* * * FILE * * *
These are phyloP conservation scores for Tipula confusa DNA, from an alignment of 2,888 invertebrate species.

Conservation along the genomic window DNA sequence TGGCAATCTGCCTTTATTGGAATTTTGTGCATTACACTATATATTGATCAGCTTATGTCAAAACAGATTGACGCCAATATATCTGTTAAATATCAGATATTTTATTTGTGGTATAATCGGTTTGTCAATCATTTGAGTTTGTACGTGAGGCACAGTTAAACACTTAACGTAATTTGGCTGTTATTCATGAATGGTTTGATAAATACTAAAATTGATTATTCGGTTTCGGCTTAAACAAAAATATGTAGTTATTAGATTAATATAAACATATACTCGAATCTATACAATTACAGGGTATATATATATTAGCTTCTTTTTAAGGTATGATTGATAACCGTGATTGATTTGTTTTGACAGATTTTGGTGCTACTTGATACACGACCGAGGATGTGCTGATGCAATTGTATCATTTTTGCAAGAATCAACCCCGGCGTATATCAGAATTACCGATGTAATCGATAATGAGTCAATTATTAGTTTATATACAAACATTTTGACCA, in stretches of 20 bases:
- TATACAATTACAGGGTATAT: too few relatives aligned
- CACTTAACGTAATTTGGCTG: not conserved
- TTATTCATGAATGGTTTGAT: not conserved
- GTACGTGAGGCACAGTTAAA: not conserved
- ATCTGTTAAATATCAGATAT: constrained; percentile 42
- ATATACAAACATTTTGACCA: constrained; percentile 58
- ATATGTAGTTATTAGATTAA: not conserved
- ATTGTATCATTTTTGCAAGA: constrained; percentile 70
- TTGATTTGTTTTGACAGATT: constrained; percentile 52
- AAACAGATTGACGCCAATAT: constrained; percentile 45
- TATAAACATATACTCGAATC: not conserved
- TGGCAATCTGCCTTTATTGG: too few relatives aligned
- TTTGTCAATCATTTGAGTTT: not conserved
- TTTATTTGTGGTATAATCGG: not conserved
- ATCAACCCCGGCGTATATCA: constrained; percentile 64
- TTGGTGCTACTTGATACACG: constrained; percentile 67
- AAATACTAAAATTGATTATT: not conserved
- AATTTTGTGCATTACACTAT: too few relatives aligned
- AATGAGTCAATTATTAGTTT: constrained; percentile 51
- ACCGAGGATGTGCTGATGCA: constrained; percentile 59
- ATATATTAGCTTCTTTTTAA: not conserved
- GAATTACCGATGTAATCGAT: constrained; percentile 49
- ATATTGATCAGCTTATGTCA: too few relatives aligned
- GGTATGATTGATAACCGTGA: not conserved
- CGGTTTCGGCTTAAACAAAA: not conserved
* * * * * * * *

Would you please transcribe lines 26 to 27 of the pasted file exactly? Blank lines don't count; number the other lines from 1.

- GGTATGATTGATAACCGTGA: not conserved
- CGGTTTCGGCTTAAACAAAA: not conserved